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Main St. America remains upbeat, as wealthy hoard cash

American flag in New York
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Main Street investors are feeling upbeat about their finances ahead of the Presidential election, even as the wealthy are hoarding cash, two new surveys show.

Eighty-four percent of wealthy investors said that the upcoming election will have a significant impact on their financial health, according to a soon-to-be-released UBS survey.

Though high-net-worth investors usually keep an average of 20 percent of their portfolios in cash, now many of the wealthiest UBS clients have at least 25 percent in cash because of the election, Bob McCann, who chairs the Americas division of UBS, told Reuters. The bank surveyed more than 2,200 high-net-worth investors.

Meanwhile, average American investors are feeling more optimistic about their future. To that point, 46 percent said their finances will stay the same and 39 percent expect their lot to improve over the next year, according to the Heartland Monitor Poll released on Wednesday by Allstate and Atlantic Media.

That positive attitude contrasts with 92 percent of those surveyed in the Heartland poll who said they believe the nation's political system is not working well enough to solve the country's problems. (See chart below.)

"This dichotomy between the dour view of the direction of the country and how people see their finances is a picture that hasn't changed," said Bill Cullo, managing director for FTI, the research firm that conducted the survey of 1,000 individuals. Only 4 percent of those surveyed made $200,000 or more.

Daniel Lash, a certified financial planner in Vienna, Va., has been persuading his clients not to change their portfolios as the voting nears.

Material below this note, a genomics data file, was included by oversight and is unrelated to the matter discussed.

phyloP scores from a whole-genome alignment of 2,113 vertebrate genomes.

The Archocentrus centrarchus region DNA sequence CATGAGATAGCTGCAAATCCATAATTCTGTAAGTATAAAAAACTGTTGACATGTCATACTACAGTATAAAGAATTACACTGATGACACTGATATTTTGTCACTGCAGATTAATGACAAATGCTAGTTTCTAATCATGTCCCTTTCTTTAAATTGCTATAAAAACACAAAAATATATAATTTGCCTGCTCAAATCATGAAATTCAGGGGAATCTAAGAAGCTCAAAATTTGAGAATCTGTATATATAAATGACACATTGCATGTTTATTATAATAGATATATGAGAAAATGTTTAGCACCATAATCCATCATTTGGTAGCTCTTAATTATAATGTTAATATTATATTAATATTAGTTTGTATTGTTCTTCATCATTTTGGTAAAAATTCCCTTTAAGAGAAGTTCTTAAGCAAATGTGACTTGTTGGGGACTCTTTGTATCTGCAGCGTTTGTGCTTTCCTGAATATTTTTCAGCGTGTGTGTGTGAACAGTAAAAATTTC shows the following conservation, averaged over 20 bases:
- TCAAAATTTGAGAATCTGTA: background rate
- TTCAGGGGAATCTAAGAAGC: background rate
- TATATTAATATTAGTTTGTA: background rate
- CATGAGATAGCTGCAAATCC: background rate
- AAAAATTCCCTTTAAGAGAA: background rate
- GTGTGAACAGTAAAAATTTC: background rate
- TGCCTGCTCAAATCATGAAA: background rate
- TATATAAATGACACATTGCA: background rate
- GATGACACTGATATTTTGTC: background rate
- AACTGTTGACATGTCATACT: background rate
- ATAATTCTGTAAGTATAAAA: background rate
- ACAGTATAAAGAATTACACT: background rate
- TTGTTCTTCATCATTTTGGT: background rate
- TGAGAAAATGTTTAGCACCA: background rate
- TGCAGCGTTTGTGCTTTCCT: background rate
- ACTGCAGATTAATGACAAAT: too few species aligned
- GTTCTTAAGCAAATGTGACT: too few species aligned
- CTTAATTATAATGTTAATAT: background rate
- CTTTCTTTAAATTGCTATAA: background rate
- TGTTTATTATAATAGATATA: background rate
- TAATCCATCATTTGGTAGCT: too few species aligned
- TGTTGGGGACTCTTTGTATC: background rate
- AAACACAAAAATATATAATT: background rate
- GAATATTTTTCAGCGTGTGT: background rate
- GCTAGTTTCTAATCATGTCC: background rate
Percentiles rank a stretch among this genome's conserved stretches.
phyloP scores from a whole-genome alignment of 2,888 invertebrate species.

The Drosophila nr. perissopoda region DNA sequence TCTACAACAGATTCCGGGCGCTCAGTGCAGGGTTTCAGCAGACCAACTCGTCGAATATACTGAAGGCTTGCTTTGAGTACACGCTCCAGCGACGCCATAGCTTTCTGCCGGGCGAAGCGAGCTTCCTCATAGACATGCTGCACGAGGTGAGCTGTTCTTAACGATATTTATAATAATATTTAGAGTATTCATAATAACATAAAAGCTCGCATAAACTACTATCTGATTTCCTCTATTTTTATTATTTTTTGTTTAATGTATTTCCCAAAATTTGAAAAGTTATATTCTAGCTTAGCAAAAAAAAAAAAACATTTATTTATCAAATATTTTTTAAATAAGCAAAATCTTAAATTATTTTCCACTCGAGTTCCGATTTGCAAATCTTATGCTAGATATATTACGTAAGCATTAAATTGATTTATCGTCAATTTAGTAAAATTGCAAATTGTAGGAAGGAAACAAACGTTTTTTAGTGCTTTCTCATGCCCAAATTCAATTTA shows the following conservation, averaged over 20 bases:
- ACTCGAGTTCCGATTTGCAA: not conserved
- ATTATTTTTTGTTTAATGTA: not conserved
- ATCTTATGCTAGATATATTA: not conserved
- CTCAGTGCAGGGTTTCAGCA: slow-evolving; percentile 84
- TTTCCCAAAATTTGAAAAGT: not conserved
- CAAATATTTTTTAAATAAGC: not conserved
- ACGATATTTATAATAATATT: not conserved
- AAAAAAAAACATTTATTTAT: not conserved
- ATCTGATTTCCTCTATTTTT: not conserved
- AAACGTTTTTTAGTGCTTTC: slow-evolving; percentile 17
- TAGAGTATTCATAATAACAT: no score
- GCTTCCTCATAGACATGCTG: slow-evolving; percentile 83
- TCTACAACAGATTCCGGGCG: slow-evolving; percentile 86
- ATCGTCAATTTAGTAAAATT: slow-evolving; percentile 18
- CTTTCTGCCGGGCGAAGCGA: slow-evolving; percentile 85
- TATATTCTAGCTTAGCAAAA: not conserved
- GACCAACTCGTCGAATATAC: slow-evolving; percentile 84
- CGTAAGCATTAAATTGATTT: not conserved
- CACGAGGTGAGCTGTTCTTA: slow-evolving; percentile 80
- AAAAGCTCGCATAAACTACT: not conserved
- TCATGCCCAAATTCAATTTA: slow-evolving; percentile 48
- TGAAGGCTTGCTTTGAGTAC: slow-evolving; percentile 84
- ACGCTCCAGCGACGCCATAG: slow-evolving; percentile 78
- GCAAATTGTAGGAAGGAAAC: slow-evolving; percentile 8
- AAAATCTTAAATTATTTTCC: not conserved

"Elections shouldn't determine your investment strategy," Lash said. "It comes back to what clients' goals are. Trying to make predictions about the future is not a great way to plan."

If history is a guide, wealthy investors may be overreacting to the effect an election will have on returns. There have been 22 elections since the S&P 500 index began. In these election years, 18 of the 22 generated gains for investors. When a Democrat was in office and a new Democrat was elected, the total return for the year averaged 11 percent. When a Democrat was in office and a Republican was elected, the total return for the year averaged 13.2 percent. (See chart below.)

"The effect of the election will be as short-lived as the Brexit," Lash said. "In the end, it's all about corporate earnings and corporations aren't going change what they are doing because of the election."

Whatever happens in November, cash is a terrible investment for most people, wealthy or not, right now. One-year certificates of deposit yield 0.29 percent and most money-market funds are earning less than 1 percent.

"The world is always going from crisis to crisis," said Jonathan Kelley, a certified financial planner in Lakewood, Colo. "To invest on a regular basis through the cycle is the way to make money."